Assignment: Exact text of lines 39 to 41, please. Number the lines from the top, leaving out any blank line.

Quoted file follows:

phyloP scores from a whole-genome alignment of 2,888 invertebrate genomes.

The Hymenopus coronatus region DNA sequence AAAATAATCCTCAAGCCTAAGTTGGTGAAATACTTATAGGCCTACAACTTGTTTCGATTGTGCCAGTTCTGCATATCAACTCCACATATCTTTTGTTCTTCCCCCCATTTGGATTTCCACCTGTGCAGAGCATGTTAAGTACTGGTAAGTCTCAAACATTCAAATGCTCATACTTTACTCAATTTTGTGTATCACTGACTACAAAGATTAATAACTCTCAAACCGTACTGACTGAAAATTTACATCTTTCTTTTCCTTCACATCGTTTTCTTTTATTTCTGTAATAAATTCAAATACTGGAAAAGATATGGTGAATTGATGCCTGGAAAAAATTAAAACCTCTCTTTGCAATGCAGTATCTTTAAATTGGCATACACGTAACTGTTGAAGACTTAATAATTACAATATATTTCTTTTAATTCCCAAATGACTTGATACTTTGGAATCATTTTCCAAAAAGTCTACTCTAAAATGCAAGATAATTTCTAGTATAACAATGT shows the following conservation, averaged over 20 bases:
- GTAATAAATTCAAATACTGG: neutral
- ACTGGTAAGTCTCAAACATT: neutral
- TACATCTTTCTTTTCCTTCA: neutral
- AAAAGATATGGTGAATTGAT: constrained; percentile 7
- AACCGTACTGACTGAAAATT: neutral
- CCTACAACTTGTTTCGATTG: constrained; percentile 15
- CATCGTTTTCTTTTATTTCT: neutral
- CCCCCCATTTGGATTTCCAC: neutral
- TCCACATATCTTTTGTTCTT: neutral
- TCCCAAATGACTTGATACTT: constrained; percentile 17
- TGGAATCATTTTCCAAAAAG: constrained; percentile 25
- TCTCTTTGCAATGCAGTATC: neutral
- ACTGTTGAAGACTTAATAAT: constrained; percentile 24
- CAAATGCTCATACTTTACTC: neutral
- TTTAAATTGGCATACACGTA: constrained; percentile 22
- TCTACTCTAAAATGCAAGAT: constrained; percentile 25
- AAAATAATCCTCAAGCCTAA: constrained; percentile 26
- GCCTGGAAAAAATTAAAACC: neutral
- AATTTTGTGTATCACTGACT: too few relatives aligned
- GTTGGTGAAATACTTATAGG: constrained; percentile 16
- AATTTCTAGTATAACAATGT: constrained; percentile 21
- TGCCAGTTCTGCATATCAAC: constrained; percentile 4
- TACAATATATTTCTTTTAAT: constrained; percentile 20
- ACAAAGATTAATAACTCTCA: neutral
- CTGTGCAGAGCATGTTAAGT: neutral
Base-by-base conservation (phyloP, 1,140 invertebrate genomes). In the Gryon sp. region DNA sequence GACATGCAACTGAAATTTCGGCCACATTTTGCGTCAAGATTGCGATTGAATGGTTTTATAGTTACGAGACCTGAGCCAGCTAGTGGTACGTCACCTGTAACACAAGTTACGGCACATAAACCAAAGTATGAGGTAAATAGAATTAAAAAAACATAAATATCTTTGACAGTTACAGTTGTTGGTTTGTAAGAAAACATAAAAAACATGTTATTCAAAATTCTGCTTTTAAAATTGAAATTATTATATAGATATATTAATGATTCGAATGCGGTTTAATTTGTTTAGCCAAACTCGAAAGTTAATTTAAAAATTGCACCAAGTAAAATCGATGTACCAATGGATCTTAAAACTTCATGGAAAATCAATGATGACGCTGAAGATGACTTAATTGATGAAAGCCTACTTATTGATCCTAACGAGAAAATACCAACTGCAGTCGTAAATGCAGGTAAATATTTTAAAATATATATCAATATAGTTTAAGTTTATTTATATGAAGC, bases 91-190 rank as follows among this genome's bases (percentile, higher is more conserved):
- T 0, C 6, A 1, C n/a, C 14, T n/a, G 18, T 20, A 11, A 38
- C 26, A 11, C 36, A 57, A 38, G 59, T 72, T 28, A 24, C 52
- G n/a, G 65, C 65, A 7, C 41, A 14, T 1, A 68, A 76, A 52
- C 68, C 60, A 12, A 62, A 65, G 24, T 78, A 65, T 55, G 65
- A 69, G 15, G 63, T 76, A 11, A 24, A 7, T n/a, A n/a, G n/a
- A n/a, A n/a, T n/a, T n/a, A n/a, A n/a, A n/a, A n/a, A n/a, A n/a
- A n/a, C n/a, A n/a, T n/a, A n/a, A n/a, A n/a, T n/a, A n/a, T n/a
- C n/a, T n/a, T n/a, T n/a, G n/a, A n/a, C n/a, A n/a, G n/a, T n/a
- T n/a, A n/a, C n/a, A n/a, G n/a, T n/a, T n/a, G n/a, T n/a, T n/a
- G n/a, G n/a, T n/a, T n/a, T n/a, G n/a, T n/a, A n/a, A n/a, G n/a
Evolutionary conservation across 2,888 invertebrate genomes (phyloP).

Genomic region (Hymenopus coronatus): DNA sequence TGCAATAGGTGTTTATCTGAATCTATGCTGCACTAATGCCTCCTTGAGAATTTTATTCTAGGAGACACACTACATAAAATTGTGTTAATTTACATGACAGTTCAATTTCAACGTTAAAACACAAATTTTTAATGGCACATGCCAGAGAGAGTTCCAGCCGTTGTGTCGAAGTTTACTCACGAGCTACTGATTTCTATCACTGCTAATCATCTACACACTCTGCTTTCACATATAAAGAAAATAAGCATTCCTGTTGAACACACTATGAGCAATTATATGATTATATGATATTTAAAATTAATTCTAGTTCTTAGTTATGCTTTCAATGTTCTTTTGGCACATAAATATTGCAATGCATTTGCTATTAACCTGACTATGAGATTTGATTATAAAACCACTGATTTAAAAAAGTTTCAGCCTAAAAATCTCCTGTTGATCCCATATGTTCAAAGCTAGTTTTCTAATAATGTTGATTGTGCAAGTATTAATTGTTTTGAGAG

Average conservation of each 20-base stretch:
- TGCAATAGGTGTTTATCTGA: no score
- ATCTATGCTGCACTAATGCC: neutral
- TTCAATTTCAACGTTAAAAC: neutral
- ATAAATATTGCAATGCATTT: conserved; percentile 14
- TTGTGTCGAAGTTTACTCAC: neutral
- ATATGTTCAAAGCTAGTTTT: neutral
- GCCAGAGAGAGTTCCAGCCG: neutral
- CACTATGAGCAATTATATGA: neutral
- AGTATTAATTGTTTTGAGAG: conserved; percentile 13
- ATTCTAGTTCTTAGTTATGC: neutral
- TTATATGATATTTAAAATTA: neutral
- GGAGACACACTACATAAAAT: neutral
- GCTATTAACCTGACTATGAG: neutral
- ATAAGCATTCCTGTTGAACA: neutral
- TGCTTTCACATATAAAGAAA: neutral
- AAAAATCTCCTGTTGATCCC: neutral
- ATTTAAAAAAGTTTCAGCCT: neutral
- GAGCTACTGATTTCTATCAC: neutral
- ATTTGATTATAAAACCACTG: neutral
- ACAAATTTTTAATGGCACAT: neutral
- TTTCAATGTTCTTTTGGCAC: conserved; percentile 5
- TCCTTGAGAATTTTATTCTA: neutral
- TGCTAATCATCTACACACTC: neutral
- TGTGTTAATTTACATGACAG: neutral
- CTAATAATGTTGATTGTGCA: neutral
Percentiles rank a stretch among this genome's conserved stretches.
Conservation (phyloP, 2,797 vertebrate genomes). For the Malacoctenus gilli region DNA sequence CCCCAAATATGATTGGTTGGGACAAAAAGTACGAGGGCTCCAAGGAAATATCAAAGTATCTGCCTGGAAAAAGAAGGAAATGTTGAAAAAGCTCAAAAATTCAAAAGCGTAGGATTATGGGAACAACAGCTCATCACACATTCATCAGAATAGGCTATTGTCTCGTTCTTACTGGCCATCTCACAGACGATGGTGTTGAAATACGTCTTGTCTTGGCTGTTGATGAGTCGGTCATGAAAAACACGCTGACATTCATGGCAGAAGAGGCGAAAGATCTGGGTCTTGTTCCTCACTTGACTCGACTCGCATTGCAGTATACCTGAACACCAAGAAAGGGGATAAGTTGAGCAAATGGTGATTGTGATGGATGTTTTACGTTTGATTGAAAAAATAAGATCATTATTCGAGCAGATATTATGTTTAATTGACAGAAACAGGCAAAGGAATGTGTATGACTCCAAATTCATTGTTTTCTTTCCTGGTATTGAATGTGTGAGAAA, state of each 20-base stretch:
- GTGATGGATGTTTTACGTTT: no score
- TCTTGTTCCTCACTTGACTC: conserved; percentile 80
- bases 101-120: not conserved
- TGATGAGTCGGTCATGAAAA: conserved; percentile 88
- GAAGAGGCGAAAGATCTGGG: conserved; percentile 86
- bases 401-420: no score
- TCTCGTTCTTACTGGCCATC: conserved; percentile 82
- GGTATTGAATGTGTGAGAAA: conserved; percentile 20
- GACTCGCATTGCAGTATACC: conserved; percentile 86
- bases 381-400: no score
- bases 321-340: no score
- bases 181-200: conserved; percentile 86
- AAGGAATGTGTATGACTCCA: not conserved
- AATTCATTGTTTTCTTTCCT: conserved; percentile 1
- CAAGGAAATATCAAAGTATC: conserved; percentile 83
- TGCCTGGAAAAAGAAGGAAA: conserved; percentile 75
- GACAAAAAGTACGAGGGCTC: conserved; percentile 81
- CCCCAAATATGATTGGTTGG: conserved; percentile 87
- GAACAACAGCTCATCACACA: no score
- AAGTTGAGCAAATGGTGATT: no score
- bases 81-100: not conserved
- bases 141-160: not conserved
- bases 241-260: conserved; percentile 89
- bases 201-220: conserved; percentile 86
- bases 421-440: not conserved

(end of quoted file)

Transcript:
Evolutionary conservation across 2,888 invertebrate genomes (phyloP).

Genomic region (Hymenopus coronatus): DNA sequence TGCAATAGGTGTTTATCTGAATCTATGCTGCACTAATGCCTCCTTGAGAATTTTATTCTAGGAGACACACTACATAAAATTGTGTTAATTTACATGACAGTTCAATTTCAACGTTAAAACACAAATTTTTAATGGCACATGCCAGAGAGAGTTCCAGCCGTTGTGTCGAAGTTTACTCACGAGCTACTGATTTCTATCACTGCTAATCATCTACACACTCTGCTTTCACATATAAAGAAAATAAGCATTCCTGTTGAACACACTATGAGCAATTATATGATTATATGATATTTAAAATTAATTCTAGTTCTTAGTTATGCTTTCAATGTTCTTTTGGCACATAAATATTGCAATGCATTTGCTATTAACCTGACTATGAGATTTGATTATAAAACCACTGATTTAAAAAAGTTTCAGCCTAAAAATCTCCTGTTGATCCCATATGTTCAAAGCTAGTTTTCTAATAATGTTGATTGTGCAAGTATTAATTGTTTTGAGAG

Average conservation of each 20-base stretch: